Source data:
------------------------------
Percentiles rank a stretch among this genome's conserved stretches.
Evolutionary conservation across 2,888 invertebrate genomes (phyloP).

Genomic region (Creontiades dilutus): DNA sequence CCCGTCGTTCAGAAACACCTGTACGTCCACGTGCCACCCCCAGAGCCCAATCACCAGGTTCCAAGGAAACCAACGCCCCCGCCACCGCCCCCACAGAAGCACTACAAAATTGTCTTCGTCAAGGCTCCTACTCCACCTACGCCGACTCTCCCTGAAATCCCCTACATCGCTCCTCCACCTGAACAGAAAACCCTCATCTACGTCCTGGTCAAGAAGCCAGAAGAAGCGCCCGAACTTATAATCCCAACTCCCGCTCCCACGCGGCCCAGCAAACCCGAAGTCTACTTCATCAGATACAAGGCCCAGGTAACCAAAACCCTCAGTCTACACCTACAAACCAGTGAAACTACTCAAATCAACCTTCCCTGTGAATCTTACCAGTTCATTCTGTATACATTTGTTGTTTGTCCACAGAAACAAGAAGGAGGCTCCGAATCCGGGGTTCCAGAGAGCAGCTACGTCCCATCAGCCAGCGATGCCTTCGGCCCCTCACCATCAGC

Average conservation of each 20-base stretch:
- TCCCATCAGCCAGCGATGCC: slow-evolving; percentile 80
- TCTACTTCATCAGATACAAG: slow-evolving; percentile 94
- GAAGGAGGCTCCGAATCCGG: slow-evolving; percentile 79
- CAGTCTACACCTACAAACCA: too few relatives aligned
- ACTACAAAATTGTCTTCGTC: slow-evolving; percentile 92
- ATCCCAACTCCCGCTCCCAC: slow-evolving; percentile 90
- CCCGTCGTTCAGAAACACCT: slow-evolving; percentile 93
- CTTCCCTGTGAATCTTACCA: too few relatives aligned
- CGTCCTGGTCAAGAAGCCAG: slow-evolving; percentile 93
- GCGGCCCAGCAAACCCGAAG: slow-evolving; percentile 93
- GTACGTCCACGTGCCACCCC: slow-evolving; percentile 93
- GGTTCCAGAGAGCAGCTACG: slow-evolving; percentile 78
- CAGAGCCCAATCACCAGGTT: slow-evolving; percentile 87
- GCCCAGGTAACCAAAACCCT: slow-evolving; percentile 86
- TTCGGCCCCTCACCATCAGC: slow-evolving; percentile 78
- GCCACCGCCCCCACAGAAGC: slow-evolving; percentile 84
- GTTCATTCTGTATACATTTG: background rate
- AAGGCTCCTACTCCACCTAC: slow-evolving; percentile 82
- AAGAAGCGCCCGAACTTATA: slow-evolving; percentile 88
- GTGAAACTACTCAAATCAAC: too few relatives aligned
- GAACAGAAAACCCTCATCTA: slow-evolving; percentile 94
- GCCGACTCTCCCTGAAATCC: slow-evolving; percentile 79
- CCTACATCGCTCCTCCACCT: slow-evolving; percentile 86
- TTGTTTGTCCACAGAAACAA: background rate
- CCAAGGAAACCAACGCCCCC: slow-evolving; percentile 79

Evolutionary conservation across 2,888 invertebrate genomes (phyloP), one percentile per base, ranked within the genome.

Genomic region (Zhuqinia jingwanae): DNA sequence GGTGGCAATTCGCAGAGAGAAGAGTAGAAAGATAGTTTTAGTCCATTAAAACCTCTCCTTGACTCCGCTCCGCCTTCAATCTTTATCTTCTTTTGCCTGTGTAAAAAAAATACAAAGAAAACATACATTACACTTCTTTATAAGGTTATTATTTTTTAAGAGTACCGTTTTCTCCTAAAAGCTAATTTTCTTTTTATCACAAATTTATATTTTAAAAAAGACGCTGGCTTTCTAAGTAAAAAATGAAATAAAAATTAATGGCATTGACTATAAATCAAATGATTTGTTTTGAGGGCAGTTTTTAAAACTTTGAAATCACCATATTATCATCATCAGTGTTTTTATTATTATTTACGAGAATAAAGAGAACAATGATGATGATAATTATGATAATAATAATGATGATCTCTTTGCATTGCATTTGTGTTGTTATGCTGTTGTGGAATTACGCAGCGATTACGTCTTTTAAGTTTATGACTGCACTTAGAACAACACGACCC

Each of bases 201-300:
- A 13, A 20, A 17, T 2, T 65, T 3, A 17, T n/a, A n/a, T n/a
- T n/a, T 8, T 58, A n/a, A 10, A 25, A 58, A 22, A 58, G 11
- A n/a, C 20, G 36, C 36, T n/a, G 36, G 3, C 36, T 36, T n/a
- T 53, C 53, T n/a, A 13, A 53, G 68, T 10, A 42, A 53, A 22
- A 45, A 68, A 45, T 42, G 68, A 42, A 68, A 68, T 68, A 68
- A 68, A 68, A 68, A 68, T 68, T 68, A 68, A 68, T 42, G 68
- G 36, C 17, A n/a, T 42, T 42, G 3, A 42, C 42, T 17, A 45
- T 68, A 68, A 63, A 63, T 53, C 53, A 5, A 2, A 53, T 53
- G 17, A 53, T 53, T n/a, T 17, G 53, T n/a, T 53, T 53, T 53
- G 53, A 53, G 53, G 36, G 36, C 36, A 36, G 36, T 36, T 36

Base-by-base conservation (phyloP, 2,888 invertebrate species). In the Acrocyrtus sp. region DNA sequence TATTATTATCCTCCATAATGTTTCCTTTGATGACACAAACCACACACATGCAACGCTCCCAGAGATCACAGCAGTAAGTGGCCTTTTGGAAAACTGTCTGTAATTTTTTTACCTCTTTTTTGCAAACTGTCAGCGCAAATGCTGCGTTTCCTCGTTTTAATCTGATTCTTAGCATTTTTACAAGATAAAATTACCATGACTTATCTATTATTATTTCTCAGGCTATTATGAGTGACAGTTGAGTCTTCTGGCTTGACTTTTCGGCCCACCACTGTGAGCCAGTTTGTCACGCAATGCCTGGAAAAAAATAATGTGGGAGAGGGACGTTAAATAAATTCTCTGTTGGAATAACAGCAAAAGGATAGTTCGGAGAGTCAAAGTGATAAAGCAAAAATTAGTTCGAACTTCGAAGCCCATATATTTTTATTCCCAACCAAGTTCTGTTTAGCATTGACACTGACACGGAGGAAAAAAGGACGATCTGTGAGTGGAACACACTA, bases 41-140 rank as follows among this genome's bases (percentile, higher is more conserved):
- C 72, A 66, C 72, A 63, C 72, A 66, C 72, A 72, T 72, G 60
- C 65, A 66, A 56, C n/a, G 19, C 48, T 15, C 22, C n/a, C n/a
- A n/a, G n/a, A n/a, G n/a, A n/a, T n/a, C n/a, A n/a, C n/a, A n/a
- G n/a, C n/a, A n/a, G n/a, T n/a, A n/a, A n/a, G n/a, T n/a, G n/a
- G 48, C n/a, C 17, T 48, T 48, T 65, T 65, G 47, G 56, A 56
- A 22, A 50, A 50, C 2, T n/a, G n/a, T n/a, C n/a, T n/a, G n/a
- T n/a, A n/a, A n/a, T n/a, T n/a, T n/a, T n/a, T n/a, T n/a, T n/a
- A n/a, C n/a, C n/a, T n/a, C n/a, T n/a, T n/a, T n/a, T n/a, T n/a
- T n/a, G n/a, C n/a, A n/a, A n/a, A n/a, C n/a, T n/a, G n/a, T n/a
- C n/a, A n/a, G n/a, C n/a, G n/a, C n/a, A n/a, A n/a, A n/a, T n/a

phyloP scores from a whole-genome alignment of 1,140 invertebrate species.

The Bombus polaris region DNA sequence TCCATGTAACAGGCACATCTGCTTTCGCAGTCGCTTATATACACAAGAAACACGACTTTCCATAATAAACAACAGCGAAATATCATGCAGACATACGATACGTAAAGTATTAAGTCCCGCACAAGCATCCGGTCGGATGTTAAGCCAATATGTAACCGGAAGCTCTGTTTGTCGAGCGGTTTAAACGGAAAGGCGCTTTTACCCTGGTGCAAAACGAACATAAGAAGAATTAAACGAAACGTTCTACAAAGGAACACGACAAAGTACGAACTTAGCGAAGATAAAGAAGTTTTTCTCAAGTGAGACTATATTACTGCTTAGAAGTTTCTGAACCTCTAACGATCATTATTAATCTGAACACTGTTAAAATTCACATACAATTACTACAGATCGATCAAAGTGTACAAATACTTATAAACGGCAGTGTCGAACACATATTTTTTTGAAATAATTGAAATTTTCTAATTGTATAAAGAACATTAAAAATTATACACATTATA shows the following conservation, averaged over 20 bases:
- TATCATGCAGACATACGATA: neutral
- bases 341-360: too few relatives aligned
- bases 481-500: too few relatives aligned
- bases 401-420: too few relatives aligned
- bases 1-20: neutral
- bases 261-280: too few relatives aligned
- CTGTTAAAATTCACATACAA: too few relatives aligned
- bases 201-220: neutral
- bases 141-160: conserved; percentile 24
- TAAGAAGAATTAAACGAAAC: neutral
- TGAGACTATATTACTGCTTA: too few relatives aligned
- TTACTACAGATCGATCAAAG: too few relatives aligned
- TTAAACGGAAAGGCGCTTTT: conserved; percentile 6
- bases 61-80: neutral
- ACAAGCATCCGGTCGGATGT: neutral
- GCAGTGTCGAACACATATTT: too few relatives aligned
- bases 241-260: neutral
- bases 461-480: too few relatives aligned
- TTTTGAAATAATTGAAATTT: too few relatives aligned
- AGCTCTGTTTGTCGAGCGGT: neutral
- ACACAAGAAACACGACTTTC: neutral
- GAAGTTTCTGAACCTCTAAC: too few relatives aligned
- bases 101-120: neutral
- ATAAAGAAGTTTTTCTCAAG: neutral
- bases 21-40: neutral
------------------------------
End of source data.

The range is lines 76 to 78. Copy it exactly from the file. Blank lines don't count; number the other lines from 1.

- ACACAAGAAACACGACTTTC: neutral
- GAAGTTTCTGAACCTCTAAC: too few relatives aligned
- bases 101-120: neutral